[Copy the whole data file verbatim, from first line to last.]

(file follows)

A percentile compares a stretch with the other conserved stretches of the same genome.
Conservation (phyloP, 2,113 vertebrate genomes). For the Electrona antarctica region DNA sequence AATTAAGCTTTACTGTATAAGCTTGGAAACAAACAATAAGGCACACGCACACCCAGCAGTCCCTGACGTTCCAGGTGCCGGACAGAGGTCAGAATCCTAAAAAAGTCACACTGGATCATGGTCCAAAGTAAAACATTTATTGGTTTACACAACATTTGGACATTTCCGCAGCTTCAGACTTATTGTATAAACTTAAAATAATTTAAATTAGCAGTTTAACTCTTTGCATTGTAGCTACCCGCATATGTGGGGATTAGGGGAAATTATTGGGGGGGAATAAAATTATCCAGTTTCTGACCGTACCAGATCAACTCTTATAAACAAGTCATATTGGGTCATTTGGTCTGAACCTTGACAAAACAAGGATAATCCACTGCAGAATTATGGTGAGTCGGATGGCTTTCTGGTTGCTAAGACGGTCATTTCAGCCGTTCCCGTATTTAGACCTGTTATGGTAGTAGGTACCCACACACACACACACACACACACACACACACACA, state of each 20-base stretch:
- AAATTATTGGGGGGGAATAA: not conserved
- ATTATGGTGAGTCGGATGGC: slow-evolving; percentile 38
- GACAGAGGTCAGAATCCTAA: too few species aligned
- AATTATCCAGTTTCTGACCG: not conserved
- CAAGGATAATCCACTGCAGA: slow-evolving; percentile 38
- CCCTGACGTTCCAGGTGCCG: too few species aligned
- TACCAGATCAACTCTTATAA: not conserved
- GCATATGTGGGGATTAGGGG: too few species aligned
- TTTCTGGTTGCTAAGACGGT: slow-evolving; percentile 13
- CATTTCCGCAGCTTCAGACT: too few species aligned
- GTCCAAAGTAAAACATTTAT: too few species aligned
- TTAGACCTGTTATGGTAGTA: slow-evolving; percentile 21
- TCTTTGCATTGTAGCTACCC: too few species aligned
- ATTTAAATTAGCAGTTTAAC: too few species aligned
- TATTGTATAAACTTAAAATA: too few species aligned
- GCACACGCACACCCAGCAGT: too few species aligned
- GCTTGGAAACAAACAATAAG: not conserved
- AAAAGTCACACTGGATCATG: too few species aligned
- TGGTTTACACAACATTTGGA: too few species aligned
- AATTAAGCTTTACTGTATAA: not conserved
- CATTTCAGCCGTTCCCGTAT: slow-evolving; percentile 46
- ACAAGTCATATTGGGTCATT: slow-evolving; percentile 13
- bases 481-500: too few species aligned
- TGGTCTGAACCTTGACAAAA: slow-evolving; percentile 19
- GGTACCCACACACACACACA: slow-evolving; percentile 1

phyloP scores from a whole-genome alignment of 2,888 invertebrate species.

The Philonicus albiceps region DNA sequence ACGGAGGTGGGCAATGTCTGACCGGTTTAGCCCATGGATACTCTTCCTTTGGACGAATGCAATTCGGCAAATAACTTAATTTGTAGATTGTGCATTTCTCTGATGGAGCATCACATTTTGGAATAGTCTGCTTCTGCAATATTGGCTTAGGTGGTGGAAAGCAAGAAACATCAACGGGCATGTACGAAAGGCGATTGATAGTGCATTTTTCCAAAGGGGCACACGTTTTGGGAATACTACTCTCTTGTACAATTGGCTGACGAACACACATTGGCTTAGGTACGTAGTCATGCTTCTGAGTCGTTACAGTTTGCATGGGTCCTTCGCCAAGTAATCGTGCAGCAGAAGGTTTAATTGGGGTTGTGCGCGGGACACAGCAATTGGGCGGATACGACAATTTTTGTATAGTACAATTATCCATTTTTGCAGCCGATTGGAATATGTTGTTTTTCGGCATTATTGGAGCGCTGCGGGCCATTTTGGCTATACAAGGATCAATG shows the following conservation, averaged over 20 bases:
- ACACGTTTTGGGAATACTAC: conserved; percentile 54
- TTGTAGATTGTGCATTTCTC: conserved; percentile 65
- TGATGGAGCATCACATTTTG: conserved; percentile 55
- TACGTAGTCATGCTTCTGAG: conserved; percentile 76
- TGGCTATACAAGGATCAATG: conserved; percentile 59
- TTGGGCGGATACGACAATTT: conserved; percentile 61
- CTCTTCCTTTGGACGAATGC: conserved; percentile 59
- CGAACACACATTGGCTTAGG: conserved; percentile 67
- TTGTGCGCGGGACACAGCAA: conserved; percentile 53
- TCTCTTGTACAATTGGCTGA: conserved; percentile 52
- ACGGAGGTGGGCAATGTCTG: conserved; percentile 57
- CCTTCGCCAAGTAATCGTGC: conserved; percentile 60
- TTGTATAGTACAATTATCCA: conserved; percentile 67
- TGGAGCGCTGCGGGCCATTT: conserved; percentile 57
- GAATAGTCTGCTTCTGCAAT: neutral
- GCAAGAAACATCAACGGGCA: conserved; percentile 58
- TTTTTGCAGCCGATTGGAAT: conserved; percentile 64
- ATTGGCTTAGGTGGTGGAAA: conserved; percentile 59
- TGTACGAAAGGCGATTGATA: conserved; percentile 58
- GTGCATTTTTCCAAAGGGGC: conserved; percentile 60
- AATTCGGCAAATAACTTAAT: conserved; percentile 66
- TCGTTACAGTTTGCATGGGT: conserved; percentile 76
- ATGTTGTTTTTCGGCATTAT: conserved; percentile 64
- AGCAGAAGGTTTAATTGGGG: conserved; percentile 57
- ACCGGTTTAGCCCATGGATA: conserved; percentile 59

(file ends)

A percentile compares a stretch with the other conserved stretches of the same genome.
Conservation (phyloP, 2,113 vertebrate genomes). For the Electrona antarctica region DNA sequence AATTAAGCTTTACTGTATAAGCTTGGAAACAAACAATAAGGCACACGCACACCCAGCAGTCCCTGACGTTCCAGGTGCCGGACAGAGGTCAGAATCCTAAAAAAGTCACACTGGATCATGGTCCAAAGTAAAACATTTATTGGTTTACACAACATTTGGACATTTCCGCAGCTTCAGACTTATTGTATAAACTTAAAATAATTTAAATTAGCAGTTTAACTCTTTGCATTGTAGCTACCCGCATATGTGGGGATTAGGGGAAATTATTGGGGGGGAATAAAATTATCCAGTTTCTGACCGTACCAGATCAACTCTTATAAACAAGTCATATTGGGTCATTTGGTCTGAACCTTGACAAAACAAGGATAATCCACTGCAGAATTATGGTGAGTCGGATGGCTTTCTGGTTGCTAAGACGGTCATTTCAGCCGTTCCCGTATTTAGACCTGTTATGGTAGTAGGTACCCACACACACACACACACACACACACACACACACA, state of each 20-base stretch:
- AAATTATTGGGGGGGAATAA: not conserved
- ATTATGGTGAGTCGGATGGC: slow-evolving; percentile 38
- GACAGAGGTCAGAATCCTAA: too few species aligned
- AATTATCCAGTTTCTGACCG: not conserved
- CAAGGATAATCCACTGCAGA: slow-evolving; percentile 38
- CCCTGACGTTCCAGGTGCCG: too few species aligned
- TACCAGATCAACTCTTATAA: not conserved
- GCATATGTGGGGATTAGGGG: too few species aligned
- TTTCTGGTTGCTAAGACGGT: slow-evolving; percentile 13
- CATTTCCGCAGCTTCAGACT: too few species aligned
- GTCCAAAGTAAAACATTTAT: too few species aligned
- TTAGACCTGTTATGGTAGTA: slow-evolving; percentile 21
- TCTTTGCATTGTAGCTACCC: too few species aligned
- ATTTAAATTAGCAGTTTAAC: too few species aligned
- TATTGTATAAACTTAAAATA: too few species aligned
- GCACACGCACACCCAGCAGT: too few species aligned
- GCTTGGAAACAAACAATAAG: not conserved
- AAAAGTCACACTGGATCATG: too few species aligned
- TGGTTTACACAACATTTGGA: too few species aligned
- AATTAAGCTTTACTGTATAA: not conserved
- CATTTCAGCCGTTCCCGTAT: slow-evolving; percentile 46
- ACAAGTCATATTGGGTCATT: slow-evolving; percentile 13
- bases 481-500: too few species aligned
- TGGTCTGAACCTTGACAAAA: slow-evolving; percentile 19
- GGTACCCACACACACACACA: slow-evolving; percentile 1

phyloP scores from a whole-genome alignment of 2,888 invertebrate species.

The Philonicus albiceps region DNA sequence ACGGAGGTGGGCAATGTCTGACCGGTTTAGCCCATGGATACTCTTCCTTTGGACGAATGCAATTCGGCAAATAACTTAATTTGTAGATTGTGCATTTCTCTGATGGAGCATCACATTTTGGAATAGTCTGCTTCTGCAATATTGGCTTAGGTGGTGGAAAGCAAGAAACATCAACGGGCATGTACGAAAGGCGATTGATAGTGCATTTTTCCAAAGGGGCACACGTTTTGGGAATACTACTCTCTTGTACAATTGGCTGACGAACACACATTGGCTTAGGTACGTAGTCATGCTTCTGAGTCGTTACAGTTTGCATGGGTCCTTCGCCAAGTAATCGTGCAGCAGAAGGTTTAATTGGGGTTGTGCGCGGGACACAGCAATTGGGCGGATACGACAATTTTTGTATAGTACAATTATCCATTTTTGCAGCCGATTGGAATATGTTGTTTTTCGGCATTATTGGAGCGCTGCGGGCCATTTTGGCTATACAAGGATCAATG shows the following conservation, averaged over 20 bases:
- ACACGTTTTGGGAATACTAC: conserved; percentile 54
- TTGTAGATTGTGCATTTCTC: conserved; percentile 65
- TGATGGAGCATCACATTTTG: conserved; percentile 55
- TACGTAGTCATGCTTCTGAG: conserved; percentile 76
- TGGCTATACAAGGATCAATG: conserved; percentile 59
- TTGGGCGGATACGACAATTT: conserved; percentile 61
- CTCTTCCTTTGGACGAATGC: conserved; percentile 59
- CGAACACACATTGGCTTAGG: conserved; percentile 67
- TTGTGCGCGGGACACAGCAA: conserved; percentile 53
- TCTCTTGTACAATTGGCTGA: conserved; percentile 52
- ACGGAGGTGGGCAATGTCTG: conserved; percentile 57
- CCTTCGCCAAGTAATCGTGC: conserved; percentile 60
- TTGTATAGTACAATTATCCA: conserved; percentile 67
- TGGAGCGCTGCGGGCCATTT: conserved; percentile 57
- GAATAGTCTGCTTCTGCAAT: neutral
- GCAAGAAACATCAACGGGCA: conserved; percentile 58
- TTTTTGCAGCCGATTGGAAT: conserved; percentile 64
- ATTGGCTTAGGTGGTGGAAA: conserved; percentile 59
- TGTACGAAAGGCGATTGATA: conserved; percentile 58
- GTGCATTTTTCCAAAGGGGC: conserved; percentile 60
- AATTCGGCAAATAACTTAAT: conserved; percentile 66
- TCGTTACAGTTTGCATGGGT: conserved; percentile 76
- ATGTTGTTTTTCGGCATTAT: conserved; percentile 64
- AGCAGAAGGTTTAATTGGGG: conserved; percentile 57
- ACCGGTTTAGCCCATGGATA: conserved; percentile 59